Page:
4) Emiya Shirou versus Garcher, Idealism Versus Cynicism, Take 20:
1) “I thought we had a non-aggression pact.” – Famous last words, in any game of Diplomacy ever played.
2) So, weak mage Shirou, by forcing the issue, and surviving, is having an awakening, and will become a true mage, with actual mana he could supply Saber.
3) Archer is basically continuing the discussion Shirou had with Rin – “You want to not hurt anyone? That’s fine, follow that ideal, but only if it is truly yours.” – Archer can accept wanting to help others as someone’s selfish desire, but Shirou consistently said he’s only doing it because it was Kiritsugu’s desire, which he couldn’t fulfill.
4) Now we’re getting somewhere, a lot of this is the sort of talk that’s common in young adult fiction, but I like that fiction, and it appearing there doesn’t make it wrong, or right – just a set of ideas for people to adopt, or reject, or consider. “If your desire is your own, it means you also shoulder the blame and responsibility for anything that comes out of it,” and implicitly, if you’re fighting for others, or in others’ name, then you’ll blame them when you don’t get what you want – “Nice Guy Syndrome”, perhaps?
Fighting for ideals is the same as fighting for someone else, it’s fighting for someone external. The reason has to come from within, but this is a very simplistic viewpoint that says “Making others happy makes me happy” isn’t legitimate. Archer accepts the above is fine, but then fighting for ideals because you can’t see yourself not fighting for them, or that this is the only way you can be content, should also be fine.
Of course, all the talk of ideals muddies it a bit – fighting with ideals is fine, so is fighting for them, but only if saving the ideals is your goal, because if you fight for an ideal, you save it, not people. If you want to save people, you can’t fight for an ideal. And then some more obtuse lines, which paint Archer as a libertarian, or a soloist – “Salvation by the hands of another is not real salvation, it’s like money.” – Archer would’ve liked John Galt, a self-made man, fighting for himself, by himself. That’s the true teen fantasy. It’s an excuse to not fight for anyone else, because you’re not helping them anyway, so why bother?
You do need to connect it to how it begun – “If your ideal is to not hurt anyone.” – Then he will only be able to save that ideal, because that ideal pushes you to non-action, to non-involvement. Because as Kiritsugu said, saving one person means damning another, because there are sides. “Allies of justice” fight the villains, who are defined by not being on their side. So if you wish to save people, you can’t save an ideal, or at least not this one.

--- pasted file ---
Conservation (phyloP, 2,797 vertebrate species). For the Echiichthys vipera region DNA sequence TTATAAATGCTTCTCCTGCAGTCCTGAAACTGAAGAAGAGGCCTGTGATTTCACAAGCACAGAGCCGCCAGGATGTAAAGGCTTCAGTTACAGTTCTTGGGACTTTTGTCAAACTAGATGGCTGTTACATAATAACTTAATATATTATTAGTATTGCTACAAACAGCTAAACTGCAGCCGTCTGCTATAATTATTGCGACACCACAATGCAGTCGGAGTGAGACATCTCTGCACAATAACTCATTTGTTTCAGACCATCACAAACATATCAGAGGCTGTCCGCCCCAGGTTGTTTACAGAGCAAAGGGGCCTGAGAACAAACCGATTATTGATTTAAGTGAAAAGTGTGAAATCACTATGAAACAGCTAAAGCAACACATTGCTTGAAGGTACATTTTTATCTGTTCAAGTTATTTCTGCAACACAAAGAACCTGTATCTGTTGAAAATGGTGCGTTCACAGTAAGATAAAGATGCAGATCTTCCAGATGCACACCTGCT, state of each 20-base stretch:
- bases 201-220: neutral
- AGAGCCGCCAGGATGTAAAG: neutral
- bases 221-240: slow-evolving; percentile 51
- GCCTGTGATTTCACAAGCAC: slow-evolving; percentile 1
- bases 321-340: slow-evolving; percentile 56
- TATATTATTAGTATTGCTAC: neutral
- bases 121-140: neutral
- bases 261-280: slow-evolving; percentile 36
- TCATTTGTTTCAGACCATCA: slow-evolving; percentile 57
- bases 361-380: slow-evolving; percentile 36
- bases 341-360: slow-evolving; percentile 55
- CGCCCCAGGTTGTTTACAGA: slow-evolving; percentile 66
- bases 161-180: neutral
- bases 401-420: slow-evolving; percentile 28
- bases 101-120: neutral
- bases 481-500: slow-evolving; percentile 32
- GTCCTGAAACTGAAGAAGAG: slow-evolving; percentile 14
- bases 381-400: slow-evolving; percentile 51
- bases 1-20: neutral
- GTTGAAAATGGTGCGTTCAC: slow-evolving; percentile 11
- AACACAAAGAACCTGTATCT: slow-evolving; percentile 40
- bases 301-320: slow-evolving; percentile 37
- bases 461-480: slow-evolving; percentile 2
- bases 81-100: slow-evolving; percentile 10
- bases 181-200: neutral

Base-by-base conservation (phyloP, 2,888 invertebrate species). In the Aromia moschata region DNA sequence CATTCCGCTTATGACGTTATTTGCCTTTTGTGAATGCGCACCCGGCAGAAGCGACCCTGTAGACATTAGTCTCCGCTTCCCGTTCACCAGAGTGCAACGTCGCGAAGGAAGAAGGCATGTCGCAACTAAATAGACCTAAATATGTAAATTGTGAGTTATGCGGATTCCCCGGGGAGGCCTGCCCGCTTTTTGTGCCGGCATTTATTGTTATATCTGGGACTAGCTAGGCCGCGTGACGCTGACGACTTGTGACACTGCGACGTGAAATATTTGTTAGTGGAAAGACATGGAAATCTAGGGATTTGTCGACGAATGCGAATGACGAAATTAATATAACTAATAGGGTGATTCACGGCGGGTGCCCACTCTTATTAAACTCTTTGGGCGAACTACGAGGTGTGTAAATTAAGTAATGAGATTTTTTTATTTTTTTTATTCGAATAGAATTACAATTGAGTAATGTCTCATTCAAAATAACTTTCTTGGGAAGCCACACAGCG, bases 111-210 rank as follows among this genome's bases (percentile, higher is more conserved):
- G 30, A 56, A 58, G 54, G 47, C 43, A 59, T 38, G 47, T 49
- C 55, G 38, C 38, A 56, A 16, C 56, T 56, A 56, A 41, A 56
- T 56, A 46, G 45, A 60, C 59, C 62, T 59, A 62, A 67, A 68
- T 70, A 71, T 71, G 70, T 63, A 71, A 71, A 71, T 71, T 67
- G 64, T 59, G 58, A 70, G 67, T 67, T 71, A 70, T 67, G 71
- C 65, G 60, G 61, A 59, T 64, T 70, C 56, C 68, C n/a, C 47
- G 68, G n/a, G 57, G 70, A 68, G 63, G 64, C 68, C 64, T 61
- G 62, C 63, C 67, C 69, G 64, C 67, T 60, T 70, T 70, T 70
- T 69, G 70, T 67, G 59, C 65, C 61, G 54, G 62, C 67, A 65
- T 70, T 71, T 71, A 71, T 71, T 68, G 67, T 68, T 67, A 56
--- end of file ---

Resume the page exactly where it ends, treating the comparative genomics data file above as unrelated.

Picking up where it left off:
5) “If you fight for an ideal, you can only save ideals” also reverberates with Saber, because there was a movie where her heroic spirit said “I have a dream, and that dream is [Redacted, begins with “C”]!” – Fighting for an ideal, certainly.
6) Now this is interesting, “It’s like money, it’s passed onto others when used. You can save others, but there’s no hope of saving yourself in doing so.” – Kiritsugu cried with joy when he found Shirou, joy at having saved at least one person, but this means that when he saved Shirou, he gave up on saving himself. And that Shirou saving others will stop him from saving himself – but what does Shirou need to be saved from? Hm? But yes, the question of the martyr.
7) “A lie of a life“, a life less than worth living, but one spreading a lie, and one that was saved, and thus made someone else’s worthless as well, repeating the cycle of false hope?
Post Episode Thoughts:
More comedy and parody and facepalming or chuckling moments with Taiga and Rin. Shirou is growing up to be a mage in terms of power, but not personality, and more talk of selfishness versus others, and a reminder it’s all about decadence and hedonism.
We’ve had a bit more of the “philosophy”, but thus far it’s mostly sound-bytes, and doesn’t truly add up. It’s still par the course for teen-aimed material. Not everything here makes sense, on the simple level of “Why?” or “What are the differences?” which would require a lot more time to actually make the fine distinctions required, but that’s probably not what they’re going for as much as broader strokes of morality, archetypes clashing on “ideals versus reality” and “helping others versus helping oneself”, and that’s ok.